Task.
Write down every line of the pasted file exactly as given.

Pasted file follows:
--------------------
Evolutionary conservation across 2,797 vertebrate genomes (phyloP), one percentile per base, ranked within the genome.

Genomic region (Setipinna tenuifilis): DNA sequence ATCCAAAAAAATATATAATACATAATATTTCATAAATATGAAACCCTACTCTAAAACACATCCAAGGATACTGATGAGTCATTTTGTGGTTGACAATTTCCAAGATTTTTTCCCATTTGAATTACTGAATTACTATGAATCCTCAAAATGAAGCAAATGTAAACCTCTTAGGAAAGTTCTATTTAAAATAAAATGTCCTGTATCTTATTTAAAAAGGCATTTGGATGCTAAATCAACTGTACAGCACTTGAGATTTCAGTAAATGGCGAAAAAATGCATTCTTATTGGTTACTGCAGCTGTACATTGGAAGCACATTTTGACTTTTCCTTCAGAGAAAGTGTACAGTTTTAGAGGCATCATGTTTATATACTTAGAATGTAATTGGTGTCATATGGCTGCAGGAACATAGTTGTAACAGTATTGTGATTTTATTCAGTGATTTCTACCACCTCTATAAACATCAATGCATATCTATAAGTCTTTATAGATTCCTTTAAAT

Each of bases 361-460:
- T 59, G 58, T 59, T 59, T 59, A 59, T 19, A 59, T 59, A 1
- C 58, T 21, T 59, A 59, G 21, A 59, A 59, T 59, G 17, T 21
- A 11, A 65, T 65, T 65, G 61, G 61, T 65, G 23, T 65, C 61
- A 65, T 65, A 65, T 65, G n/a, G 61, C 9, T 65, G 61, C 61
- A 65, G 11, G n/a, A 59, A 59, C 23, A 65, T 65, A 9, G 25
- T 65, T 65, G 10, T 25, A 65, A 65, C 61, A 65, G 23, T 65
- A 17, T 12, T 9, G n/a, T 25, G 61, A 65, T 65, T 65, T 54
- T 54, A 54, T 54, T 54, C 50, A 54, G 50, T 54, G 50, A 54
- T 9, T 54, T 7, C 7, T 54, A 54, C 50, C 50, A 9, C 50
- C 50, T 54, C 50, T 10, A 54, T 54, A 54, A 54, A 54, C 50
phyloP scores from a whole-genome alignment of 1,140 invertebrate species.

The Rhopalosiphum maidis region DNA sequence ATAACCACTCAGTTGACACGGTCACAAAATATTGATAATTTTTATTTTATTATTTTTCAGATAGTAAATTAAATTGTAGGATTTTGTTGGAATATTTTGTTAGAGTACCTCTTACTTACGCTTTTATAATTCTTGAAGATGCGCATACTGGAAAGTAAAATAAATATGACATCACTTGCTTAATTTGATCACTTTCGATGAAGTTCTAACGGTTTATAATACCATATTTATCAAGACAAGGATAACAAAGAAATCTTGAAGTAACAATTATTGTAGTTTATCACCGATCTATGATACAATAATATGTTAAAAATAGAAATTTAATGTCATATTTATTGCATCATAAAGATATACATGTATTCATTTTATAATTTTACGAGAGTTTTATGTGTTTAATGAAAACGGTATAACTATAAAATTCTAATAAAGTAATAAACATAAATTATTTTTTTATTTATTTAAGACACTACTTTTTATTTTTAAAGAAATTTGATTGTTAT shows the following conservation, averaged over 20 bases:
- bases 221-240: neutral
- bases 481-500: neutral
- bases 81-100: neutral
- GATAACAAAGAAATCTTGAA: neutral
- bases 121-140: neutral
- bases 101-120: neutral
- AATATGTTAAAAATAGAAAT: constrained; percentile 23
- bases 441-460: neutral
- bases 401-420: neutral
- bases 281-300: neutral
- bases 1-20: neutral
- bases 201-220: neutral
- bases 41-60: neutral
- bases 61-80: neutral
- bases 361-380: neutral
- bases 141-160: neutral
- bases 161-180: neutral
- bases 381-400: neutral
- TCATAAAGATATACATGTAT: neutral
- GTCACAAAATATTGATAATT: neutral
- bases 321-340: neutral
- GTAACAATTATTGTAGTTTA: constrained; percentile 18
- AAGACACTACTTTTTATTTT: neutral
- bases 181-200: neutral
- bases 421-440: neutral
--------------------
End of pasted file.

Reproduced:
Evolutionary conservation across 2,797 vertebrate genomes (phyloP), one percentile per base, ranked within the genome.

Genomic region (Setipinna tenuifilis): DNA sequence ATCCAAAAAAATATATAATACATAATATTTCATAAATATGAAACCCTACTCTAAAACACATCCAAGGATACTGATGAGTCATTTTGTGGTTGACAATTTCCAAGATTTTTTCCCATTTGAATTACTGAATTACTATGAATCCTCAAAATGAAGCAAATGTAAACCTCTTAGGAAAGTTCTATTTAAAATAAAATGTCCTGTATCTTATTTAAAAAGGCATTTGGATGCTAAATCAACTGTACAGCACTTGAGATTTCAGTAAATGGCGAAAAAATGCATTCTTATTGGTTACTGCAGCTGTACATTGGAAGCACATTTTGACTTTTCCTTCAGAGAAAGTGTACAGTTTTAGAGGCATCATGTTTATATACTTAGAATGTAATTGGTGTCATATGGCTGCAGGAACATAGTTGTAACAGTATTGTGATTTTATTCAGTGATTTCTACCACCTCTATAAACATCAATGCATATCTATAAGTCTTTATAGATTCCTTTAAAT

Each of bases 361-460:
- T 59, G 58, T 59, T 59, T 59, A 59, T 19, A 59, T 59, A 1
- C 58, T 21, T 59, A 59, G 21, A 59, A 59, T 59, G 17, T 21
- A 11, A 65, T 65, T 65, G 61, G 61, T 65, G 23, T 65, C 61
- A 65, T 65, A 65, T 65, G n/a, G 61, C 9, T 65, G 61, C 61
- A 65, G 11, G n/a, A 59, A 59, C 23, A 65, T 65, A 9, G 25
- T 65, T 65, G 10, T 25, A 65, A 65, C 61, A 65, G 23, T 65
- A 17, T 12, T 9, G n/a, T 25, G 61, A 65, T 65, T 65, T 54
- T 54, A 54, T 54, T 54, C 50, A 54, G 50, T 54, G 50, A 54
- T 9, T 54, T 7, C 7, T 54, A 54, C 50, C 50, A 9, C 50
- C 50, T 54, C 50, T 10, A 54, T 54, A 54, A 54, A 54, C 50
phyloP scores from a whole-genome alignment of 1,140 invertebrate species.

The Rhopalosiphum maidis region DNA sequence ATAACCACTCAGTTGACACGGTCACAAAATATTGATAATTTTTATTTTATTATTTTTCAGATAGTAAATTAAATTGTAGGATTTTGTTGGAATATTTTGTTAGAGTACCTCTTACTTACGCTTTTATAATTCTTGAAGATGCGCATACTGGAAAGTAAAATAAATATGACATCACTTGCTTAATTTGATCACTTTCGATGAAGTTCTAACGGTTTATAATACCATATTTATCAAGACAAGGATAACAAAGAAATCTTGAAGTAACAATTATTGTAGTTTATCACCGATCTATGATACAATAATATGTTAAAAATAGAAATTTAATGTCATATTTATTGCATCATAAAGATATACATGTATTCATTTTATAATTTTACGAGAGTTTTATGTGTTTAATGAAAACGGTATAACTATAAAATTCTAATAAAGTAATAAACATAAATTATTTTTTTATTTATTTAAGACACTACTTTTTATTTTTAAAGAAATTTGATTGTTAT shows the following conservation, averaged over 20 bases:
- bases 221-240: neutral
- bases 481-500: neutral
- bases 81-100: neutral
- GATAACAAAGAAATCTTGAA: neutral
- bases 121-140: neutral
- bases 101-120: neutral
- AATATGTTAAAAATAGAAAT: constrained; percentile 23
- bases 441-460: neutral
- bases 401-420: neutral
- bases 281-300: neutral
- bases 1-20: neutral
- bases 201-220: neutral
- bases 41-60: neutral
- bases 61-80: neutral
- bases 361-380: neutral
- bases 141-160: neutral
- bases 161-180: neutral
- bases 381-400: neutral
- TCATAAAGATATACATGTAT: neutral
- GTCACAAAATATTGATAATT: neutral
- bases 321-340: neutral
- GTAACAATTATTGTAGTTTA: constrained; percentile 18
- AAGACACTACTTTTTATTTT: neutral
- bases 181-200: neutral
- bases 421-440: neutral